By contrast, if you're on regular driver who becomes disabled on the side of the road and you put out a single flair, it's much less likely you'd be responsible should someone crash into the back of your vehicle. The reason in that truck drivers are professionals and held to a higher standard of care.
How Does Duty Impact Your Case?
As previously mentioned, proving that the person who caused your loved one's death owed them a duty is the first step to making your case. While in certain instances, the type of duty that the defendant failed to fulfil can impact how you argue your case, for the purposes of establishing whether the defendant owed your loved a duty, it doesn't matter if it's a general duty, a law that wasn't followed, or a regulation ignored, any of these can work to establish the duty element of your case.
Once you and your attorneys have established that the person whose behavior led to your loved one's death owed them a duty, we move on to the next element needed to have a valid lawsuit.
Unlike duty, breach is a bit of a freebie, as far as making your case goes. It simply means that the defendant failed to fulfil the duty they owed to your loved one. In our more than 3 decades litigating wrongful death cases, we have never seen a single defense attorney try to argue that a breach didn't occur. While a technical requirement for your case, since this element is never in dispute, we'll move on to the next element.
At the end of the day, wrongful death lawsuits serve to hold defenders accountable for their actions and allow claimants to recover their losses. We covered this ground before, but it bears repeating, since no lawsuit can bring back a loved one, our legal system uses money to compensate for the loss of a loved one, because, as we mentioned earlier, while money is a crude tool, it's the only one we have.
To refine that crude tool, you don't just walk into a court with a price in mind for what your loved one's life was worth. That's not just impossible, but would be an incredibly cruel way to do things. Instead, courts have certain recognized categories of damages for which you can recover. Damages are legally recognized categories of losses that people suffer.
Before we go over the different categories of damages that you can ask to recover in a Texas wrongful death lawsuit, let's look at an example of one scenario and one type of damages.
Suppose Charles is a man in his 40s, with a wife and two small kids. Charles is the family's breadwinner, while his wife is a full-time homemaker, who supplements the family's income with a part-time job. One day, Charles is driving home from work when he's struck and killed by a drunk driver that ran a red light. Before we even talk about what it means for a wife to lose her husband or for children to lose their father, let's stop and think about some of the pressing financial concerns this family will have. Charles' wife still has to make sure her kids have food and clothes. Her mortgage payment is still due at the end of the month. Her phone and electric bills still have to be paid. Not only did she lose her husband, but she lost the income he provided for the family.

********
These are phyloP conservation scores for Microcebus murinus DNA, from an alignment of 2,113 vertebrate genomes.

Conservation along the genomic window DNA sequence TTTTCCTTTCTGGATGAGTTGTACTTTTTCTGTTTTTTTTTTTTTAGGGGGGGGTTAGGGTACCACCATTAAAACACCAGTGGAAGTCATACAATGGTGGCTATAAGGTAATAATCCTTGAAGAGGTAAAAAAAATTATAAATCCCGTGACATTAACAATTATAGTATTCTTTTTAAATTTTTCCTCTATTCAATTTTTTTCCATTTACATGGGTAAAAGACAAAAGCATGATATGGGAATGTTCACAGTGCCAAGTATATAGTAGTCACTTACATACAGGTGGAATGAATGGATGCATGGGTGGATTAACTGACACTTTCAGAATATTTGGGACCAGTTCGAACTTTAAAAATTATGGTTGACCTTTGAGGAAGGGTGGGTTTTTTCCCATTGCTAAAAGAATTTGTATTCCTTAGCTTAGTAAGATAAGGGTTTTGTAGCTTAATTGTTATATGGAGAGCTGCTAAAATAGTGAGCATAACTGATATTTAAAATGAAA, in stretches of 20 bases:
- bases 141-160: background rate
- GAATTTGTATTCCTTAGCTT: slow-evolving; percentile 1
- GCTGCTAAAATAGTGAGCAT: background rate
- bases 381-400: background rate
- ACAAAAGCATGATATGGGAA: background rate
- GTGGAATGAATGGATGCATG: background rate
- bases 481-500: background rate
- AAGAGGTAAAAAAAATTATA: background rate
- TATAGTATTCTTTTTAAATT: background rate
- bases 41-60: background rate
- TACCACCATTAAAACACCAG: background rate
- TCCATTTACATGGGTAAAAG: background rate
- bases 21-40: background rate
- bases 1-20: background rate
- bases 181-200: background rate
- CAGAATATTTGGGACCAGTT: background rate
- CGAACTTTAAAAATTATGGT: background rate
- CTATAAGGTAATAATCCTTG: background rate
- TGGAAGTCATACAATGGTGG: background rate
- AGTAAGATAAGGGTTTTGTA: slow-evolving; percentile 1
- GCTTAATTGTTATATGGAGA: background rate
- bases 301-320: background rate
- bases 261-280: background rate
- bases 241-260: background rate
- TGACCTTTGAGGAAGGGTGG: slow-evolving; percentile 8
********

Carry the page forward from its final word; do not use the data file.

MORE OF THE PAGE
Without discussing the pain and loss of losing a husband and father, the loss of his income has the potential to financially devastate the family. Were Charles' wife to bring a wrongful death lawsuit against the drunk driver and any bar or restaurant that unlawfully served him, she would frame part of the damages sought as loss of decedent's earning capacity. This category would allow her to the ability to recover the future income, which Charles would have provided had the drunk driver not killed him.
Here's the full list of damages that a victim can seek in a lawsuit:
- Loss of the Decedent's Earning Capacity - Most people work, bringing in needed revenue to the household budget. In many instances, children and spouses depend on a breadwinner for their financial survival. In those cases, recovering this loss is all that prevents the surviving family members from falling into financial ruin.
- Loss of Advice and Counsel - Close family members often play an outsized role in the important decisions we make in life. Whether it be helping with investing or even purchasing cars and houses at better prices, the advice of close family members can have an impact measured in dollars saved or earned by other family members.
- Loss of Services - Who mows the grass at your house? Who cleans the bathrooms? Who does the laundry? Do you have a family member that doesn't even know how to boil water? Beyond the emotional ties, families also have their own division of labor. It takes a lot of work to keep a household running and losing an extra pair of hands places a burden on most families. That's why the monetary value of replacing the services that a family member provides is recoverable.
- Expenses for Psychological Treatment - For many people, professional help after the death of a loved one is a necessary service. This is particularly true of those who lose a loved one unexpectedly to another person's carelessness. The costs incurred from this treatment are recoverable in a wrongful death lawsuit.